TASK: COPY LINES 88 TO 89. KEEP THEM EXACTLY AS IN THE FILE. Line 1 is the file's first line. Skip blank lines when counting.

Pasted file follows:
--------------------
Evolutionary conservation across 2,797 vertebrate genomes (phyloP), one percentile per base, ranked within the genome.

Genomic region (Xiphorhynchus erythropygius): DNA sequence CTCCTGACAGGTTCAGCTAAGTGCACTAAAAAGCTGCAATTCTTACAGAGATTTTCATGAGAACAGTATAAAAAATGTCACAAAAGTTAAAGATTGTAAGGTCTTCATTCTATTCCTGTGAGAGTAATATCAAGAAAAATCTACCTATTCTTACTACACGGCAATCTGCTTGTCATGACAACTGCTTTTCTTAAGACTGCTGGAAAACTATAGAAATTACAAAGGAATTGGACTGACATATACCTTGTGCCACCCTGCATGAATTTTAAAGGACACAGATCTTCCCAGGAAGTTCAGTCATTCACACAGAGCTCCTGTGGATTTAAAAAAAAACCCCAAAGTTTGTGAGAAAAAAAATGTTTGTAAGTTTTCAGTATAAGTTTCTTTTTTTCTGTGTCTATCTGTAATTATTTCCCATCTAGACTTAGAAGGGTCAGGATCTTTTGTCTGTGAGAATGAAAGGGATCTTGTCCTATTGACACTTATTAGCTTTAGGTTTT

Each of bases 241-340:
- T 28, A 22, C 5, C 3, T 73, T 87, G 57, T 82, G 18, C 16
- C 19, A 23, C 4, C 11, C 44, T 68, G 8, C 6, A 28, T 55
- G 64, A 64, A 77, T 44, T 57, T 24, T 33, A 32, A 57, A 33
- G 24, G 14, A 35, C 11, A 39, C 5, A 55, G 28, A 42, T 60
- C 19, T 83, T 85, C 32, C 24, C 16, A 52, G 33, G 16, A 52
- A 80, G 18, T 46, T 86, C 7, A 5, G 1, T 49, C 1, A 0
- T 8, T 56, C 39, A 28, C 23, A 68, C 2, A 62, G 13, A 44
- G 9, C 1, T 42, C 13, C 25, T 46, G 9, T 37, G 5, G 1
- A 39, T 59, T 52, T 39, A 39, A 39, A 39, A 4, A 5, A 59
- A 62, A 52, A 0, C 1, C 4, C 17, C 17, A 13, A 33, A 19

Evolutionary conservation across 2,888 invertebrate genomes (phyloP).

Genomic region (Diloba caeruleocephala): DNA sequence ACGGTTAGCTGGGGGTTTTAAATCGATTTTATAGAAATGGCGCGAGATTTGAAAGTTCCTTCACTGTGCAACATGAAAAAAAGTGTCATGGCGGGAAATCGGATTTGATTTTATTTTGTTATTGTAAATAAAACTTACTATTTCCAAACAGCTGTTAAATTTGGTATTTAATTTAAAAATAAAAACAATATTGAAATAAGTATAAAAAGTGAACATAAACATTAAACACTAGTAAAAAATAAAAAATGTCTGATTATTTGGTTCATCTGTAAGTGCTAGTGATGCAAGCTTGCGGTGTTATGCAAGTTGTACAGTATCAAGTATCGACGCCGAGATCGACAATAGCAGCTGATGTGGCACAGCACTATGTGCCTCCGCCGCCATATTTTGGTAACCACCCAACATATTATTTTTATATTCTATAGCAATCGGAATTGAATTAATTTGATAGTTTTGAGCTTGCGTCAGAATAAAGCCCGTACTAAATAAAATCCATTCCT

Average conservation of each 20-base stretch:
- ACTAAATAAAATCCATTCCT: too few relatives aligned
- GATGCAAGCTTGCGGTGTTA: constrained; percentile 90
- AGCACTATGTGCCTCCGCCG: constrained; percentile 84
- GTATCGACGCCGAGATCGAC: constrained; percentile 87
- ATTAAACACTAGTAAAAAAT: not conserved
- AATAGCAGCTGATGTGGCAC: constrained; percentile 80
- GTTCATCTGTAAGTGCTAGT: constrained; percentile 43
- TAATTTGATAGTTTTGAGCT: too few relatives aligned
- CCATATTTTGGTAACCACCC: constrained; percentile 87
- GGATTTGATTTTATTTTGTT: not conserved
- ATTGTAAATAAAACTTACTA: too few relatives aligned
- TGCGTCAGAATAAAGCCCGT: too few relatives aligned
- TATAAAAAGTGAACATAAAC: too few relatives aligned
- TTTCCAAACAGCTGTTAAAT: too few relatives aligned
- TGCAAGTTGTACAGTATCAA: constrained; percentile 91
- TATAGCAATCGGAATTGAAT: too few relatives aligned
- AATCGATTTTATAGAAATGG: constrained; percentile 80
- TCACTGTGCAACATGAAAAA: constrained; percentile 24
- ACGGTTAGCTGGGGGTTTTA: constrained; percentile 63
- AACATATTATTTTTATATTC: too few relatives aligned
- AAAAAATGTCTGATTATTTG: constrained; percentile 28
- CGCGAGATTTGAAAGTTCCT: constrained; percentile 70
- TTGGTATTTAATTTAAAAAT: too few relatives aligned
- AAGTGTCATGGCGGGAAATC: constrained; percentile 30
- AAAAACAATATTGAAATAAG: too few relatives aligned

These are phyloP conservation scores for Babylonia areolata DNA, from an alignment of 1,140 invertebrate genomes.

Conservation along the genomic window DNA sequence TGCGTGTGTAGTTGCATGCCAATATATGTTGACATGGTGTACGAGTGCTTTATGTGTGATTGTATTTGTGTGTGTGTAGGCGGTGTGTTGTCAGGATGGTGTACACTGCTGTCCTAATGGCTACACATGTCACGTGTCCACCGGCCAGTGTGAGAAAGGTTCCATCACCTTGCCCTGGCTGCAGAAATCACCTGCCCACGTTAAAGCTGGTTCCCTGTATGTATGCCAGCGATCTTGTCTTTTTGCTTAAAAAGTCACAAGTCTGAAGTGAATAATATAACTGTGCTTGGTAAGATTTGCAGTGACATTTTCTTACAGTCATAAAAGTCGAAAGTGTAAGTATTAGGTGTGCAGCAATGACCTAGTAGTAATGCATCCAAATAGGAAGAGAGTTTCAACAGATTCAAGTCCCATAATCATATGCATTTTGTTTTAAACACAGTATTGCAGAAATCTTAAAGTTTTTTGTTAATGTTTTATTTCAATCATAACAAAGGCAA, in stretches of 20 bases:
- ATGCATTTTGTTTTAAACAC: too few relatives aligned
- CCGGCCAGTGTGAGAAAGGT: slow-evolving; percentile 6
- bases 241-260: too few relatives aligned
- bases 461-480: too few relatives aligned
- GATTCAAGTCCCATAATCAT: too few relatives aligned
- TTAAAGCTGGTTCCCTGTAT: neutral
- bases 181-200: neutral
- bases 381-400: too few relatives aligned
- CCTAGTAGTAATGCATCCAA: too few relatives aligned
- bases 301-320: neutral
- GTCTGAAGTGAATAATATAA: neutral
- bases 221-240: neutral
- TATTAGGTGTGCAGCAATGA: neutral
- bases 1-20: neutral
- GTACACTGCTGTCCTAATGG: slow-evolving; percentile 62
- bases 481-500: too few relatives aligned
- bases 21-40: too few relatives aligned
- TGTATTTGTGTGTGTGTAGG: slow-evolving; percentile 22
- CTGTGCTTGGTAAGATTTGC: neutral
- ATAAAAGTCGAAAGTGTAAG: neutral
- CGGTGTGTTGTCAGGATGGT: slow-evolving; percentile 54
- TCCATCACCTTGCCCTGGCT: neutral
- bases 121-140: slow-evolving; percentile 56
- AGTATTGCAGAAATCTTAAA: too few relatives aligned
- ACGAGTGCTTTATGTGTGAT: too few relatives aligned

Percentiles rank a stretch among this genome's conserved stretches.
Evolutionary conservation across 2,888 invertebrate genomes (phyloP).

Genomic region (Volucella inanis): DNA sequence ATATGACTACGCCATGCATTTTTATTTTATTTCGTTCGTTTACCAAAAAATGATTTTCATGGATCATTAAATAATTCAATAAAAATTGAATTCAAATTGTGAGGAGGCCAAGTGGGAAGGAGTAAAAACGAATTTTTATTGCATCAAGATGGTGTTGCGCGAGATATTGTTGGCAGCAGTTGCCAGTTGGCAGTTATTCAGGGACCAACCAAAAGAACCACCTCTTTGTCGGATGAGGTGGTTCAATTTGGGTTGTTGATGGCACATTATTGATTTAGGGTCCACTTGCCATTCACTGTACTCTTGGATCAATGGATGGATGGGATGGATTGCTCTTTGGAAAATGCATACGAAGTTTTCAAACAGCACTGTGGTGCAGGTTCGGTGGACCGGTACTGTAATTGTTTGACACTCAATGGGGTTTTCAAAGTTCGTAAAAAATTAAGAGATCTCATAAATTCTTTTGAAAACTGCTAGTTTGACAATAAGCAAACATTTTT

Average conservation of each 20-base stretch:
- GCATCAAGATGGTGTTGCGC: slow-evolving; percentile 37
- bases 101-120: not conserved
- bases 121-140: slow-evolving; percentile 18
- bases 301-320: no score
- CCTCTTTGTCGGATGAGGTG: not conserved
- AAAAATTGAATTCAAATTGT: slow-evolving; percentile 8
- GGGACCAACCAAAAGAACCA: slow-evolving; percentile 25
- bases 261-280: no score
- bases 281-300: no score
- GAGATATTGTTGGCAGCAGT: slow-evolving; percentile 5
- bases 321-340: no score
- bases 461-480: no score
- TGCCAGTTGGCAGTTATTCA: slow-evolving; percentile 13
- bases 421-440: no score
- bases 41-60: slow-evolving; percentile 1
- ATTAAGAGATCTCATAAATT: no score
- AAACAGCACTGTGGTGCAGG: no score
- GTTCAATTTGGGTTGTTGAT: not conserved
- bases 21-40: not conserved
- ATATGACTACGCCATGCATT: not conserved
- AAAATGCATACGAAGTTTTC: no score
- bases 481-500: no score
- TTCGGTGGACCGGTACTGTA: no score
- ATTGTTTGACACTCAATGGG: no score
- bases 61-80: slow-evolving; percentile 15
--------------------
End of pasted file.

- ATTAAGAGATCTCATAAATT: no score
- AAACAGCACTGTGGTGCAGG: no score